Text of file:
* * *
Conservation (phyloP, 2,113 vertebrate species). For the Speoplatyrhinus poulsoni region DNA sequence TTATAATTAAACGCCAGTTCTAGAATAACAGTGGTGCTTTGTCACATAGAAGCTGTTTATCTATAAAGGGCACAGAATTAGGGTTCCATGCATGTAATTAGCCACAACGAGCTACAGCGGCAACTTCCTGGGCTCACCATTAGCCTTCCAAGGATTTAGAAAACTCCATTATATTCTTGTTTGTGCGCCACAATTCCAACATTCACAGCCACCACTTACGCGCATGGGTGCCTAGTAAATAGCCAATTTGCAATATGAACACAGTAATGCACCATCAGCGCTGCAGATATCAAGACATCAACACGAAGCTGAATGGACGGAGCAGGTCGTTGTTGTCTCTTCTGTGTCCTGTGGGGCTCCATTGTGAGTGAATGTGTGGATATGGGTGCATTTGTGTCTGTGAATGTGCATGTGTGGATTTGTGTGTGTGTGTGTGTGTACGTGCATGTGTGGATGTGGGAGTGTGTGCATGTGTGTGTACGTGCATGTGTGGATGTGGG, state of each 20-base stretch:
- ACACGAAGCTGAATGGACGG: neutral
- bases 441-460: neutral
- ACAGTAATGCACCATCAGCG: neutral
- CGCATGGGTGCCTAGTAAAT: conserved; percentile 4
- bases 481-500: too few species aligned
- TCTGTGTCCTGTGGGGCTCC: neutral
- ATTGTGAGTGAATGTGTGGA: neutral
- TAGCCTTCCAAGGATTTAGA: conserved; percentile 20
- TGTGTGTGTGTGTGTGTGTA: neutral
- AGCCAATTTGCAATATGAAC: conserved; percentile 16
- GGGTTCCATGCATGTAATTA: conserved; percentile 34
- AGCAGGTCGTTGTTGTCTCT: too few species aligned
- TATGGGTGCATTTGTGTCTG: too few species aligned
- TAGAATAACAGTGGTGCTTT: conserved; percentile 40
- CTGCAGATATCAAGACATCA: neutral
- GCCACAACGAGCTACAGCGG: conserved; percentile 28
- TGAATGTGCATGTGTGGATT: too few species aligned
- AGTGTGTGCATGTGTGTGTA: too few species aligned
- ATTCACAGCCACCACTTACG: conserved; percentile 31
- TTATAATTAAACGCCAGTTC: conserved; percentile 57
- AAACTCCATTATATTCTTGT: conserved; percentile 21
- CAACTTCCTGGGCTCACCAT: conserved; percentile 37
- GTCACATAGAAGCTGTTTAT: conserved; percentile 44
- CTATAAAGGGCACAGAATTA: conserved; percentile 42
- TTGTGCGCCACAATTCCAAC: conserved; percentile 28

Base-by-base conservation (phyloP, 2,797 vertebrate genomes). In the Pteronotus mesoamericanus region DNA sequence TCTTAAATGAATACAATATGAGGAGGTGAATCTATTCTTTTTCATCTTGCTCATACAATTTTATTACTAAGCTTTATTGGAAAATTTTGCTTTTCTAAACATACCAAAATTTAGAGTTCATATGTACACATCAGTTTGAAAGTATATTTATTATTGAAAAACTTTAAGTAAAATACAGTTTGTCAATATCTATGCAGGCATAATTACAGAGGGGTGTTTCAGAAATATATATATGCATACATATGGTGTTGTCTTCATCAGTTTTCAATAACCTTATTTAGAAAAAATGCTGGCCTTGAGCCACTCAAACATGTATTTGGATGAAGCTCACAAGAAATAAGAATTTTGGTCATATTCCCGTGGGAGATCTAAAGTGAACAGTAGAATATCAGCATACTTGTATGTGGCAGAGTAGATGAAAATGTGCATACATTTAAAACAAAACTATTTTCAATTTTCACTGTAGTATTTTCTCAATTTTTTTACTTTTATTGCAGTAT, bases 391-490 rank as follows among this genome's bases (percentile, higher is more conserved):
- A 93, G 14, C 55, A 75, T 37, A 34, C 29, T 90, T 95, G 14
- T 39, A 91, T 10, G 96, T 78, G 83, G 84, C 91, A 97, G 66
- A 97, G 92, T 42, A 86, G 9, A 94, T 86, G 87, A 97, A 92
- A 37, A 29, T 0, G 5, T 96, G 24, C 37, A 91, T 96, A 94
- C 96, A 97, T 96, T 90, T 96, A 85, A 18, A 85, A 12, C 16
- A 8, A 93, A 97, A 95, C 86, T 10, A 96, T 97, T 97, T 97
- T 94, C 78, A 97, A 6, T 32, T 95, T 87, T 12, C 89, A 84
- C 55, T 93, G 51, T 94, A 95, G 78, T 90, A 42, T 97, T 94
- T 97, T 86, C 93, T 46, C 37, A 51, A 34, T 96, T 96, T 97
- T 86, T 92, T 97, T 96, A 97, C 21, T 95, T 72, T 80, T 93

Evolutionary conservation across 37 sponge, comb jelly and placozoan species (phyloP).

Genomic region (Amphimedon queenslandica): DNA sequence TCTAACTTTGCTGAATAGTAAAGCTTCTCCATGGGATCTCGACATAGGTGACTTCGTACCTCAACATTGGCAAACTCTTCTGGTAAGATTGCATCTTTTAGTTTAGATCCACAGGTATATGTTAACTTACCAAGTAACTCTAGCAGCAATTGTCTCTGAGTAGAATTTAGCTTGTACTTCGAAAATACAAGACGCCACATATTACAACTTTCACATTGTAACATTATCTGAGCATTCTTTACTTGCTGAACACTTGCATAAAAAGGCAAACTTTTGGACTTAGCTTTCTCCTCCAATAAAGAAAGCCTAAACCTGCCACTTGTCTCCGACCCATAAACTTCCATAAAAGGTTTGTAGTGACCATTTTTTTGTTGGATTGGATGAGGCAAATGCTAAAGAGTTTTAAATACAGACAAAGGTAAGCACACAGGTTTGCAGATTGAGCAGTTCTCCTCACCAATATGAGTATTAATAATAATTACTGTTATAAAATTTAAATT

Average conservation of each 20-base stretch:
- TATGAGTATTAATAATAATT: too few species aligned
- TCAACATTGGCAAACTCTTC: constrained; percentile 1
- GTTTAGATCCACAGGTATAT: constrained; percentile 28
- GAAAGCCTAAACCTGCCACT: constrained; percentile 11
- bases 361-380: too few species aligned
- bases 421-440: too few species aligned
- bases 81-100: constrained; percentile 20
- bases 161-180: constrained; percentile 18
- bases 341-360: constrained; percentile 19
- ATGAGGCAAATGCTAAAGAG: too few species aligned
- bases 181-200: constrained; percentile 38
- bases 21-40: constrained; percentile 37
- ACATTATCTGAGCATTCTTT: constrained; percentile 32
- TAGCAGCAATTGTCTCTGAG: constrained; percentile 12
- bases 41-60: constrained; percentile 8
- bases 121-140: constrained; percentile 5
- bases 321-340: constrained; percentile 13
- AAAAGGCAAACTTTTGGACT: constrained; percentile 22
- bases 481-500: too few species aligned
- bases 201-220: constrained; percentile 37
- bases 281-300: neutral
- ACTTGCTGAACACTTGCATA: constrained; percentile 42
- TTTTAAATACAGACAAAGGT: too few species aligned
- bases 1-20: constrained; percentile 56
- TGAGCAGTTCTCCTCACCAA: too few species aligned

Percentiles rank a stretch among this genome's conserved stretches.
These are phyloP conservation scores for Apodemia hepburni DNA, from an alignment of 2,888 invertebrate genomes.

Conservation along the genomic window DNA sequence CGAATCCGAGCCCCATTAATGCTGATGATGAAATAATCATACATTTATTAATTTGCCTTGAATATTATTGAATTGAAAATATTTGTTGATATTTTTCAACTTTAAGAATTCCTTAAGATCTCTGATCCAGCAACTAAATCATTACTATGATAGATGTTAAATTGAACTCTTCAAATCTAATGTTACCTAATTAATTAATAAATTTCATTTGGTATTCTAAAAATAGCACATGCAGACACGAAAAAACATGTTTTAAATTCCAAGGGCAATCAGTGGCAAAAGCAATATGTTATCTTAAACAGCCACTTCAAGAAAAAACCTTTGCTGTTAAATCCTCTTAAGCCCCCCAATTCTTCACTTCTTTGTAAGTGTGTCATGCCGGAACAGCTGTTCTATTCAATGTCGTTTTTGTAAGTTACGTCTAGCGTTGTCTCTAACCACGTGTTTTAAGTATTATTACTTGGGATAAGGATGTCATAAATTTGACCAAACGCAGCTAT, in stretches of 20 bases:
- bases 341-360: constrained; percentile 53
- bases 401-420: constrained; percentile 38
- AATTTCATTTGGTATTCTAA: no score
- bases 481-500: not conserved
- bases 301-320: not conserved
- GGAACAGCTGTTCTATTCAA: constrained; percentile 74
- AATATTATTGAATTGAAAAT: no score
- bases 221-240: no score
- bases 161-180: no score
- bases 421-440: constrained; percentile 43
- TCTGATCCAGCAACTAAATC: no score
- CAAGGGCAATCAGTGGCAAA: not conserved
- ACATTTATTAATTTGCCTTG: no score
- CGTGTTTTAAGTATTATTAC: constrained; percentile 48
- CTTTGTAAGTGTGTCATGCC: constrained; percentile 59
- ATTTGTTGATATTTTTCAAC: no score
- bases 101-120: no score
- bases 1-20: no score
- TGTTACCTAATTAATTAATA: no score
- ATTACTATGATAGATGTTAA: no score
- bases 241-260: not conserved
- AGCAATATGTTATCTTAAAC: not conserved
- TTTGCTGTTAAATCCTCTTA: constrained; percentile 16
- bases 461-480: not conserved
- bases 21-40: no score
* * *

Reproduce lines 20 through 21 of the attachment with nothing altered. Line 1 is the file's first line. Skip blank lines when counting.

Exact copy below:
- ATTCACAGCCACCACTTACG: conserved; percentile 31
- TTATAATTAAACGCCAGTTC: conserved; percentile 57